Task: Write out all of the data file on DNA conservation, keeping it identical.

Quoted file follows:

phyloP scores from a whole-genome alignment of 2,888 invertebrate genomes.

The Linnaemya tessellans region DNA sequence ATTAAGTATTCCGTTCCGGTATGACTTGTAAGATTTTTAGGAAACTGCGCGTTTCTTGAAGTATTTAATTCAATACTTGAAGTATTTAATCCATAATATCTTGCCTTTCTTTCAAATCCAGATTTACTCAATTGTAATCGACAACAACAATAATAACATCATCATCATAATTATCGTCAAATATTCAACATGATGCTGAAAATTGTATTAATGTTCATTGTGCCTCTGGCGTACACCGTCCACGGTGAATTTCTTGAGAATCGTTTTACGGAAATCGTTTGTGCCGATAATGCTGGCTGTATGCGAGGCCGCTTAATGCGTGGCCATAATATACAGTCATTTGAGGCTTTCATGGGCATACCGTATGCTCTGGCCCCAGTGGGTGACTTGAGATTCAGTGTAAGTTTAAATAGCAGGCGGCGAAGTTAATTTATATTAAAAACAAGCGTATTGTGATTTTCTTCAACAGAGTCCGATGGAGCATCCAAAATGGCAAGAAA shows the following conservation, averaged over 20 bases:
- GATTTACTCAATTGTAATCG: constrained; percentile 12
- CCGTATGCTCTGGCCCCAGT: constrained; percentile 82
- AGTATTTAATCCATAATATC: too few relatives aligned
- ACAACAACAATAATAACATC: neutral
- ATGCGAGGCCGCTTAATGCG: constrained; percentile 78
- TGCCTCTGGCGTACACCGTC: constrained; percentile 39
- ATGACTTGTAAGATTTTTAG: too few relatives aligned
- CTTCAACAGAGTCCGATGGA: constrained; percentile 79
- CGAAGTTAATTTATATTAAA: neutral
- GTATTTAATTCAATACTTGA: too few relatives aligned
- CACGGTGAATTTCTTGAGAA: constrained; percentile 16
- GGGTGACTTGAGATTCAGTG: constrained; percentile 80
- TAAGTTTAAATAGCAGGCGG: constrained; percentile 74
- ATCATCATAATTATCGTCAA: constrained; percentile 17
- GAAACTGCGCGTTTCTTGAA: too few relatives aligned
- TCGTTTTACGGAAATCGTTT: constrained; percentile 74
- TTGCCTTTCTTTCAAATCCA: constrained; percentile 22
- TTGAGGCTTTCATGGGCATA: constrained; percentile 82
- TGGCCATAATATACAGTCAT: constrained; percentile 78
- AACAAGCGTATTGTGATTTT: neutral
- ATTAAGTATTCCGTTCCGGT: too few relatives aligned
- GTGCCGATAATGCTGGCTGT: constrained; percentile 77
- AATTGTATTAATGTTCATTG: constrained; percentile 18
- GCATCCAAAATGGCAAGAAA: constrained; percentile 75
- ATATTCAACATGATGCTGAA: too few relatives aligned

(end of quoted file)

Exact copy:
phyloP scores from a whole-genome alignment of 2,888 invertebrate genomes.

The Linnaemya tessellans region DNA sequence ATTAAGTATTCCGTTCCGGTATGACTTGTAAGATTTTTAGGAAACTGCGCGTTTCTTGAAGTATTTAATTCAATACTTGAAGTATTTAATCCATAATATCTTGCCTTTCTTTCAAATCCAGATTTACTCAATTGTAATCGACAACAACAATAATAACATCATCATCATAATTATCGTCAAATATTCAACATGATGCTGAAAATTGTATTAATGTTCATTGTGCCTCTGGCGTACACCGTCCACGGTGAATTTCTTGAGAATCGTTTTACGGAAATCGTTTGTGCCGATAATGCTGGCTGTATGCGAGGCCGCTTAATGCGTGGCCATAATATACAGTCATTTGAGGCTTTCATGGGCATACCGTATGCTCTGGCCCCAGTGGGTGACTTGAGATTCAGTGTAAGTTTAAATAGCAGGCGGCGAAGTTAATTTATATTAAAAACAAGCGTATTGTGATTTTCTTCAACAGAGTCCGATGGAGCATCCAAAATGGCAAGAAA shows the following conservation, averaged over 20 bases:
- GATTTACTCAATTGTAATCG: constrained; percentile 12
- CCGTATGCTCTGGCCCCAGT: constrained; percentile 82
- AGTATTTAATCCATAATATC: too few relatives aligned
- ACAACAACAATAATAACATC: neutral
- ATGCGAGGCCGCTTAATGCG: constrained; percentile 78
- TGCCTCTGGCGTACACCGTC: constrained; percentile 39
- ATGACTTGTAAGATTTTTAG: too few relatives aligned
- CTTCAACAGAGTCCGATGGA: constrained; percentile 79
- CGAAGTTAATTTATATTAAA: neutral
- GTATTTAATTCAATACTTGA: too few relatives aligned
- CACGGTGAATTTCTTGAGAA: constrained; percentile 16
- GGGTGACTTGAGATTCAGTG: constrained; percentile 80
- TAAGTTTAAATAGCAGGCGG: constrained; percentile 74
- ATCATCATAATTATCGTCAA: constrained; percentile 17
- GAAACTGCGCGTTTCTTGAA: too few relatives aligned
- TCGTTTTACGGAAATCGTTT: constrained; percentile 74
- TTGCCTTTCTTTCAAATCCA: constrained; percentile 22
- TTGAGGCTTTCATGGGCATA: constrained; percentile 82
- TGGCCATAATATACAGTCAT: constrained; percentile 78
- AACAAGCGTATTGTGATTTT: neutral
- ATTAAGTATTCCGTTCCGGT: too few relatives aligned
- GTGCCGATAATGCTGGCTGT: constrained; percentile 77
- AATTGTATTAATGTTCATTG: constrained; percentile 18
- GCATCCAAAATGGCAAGAAA: constrained; percentile 75
- ATATTCAACATGATGCTGAA: too few relatives aligned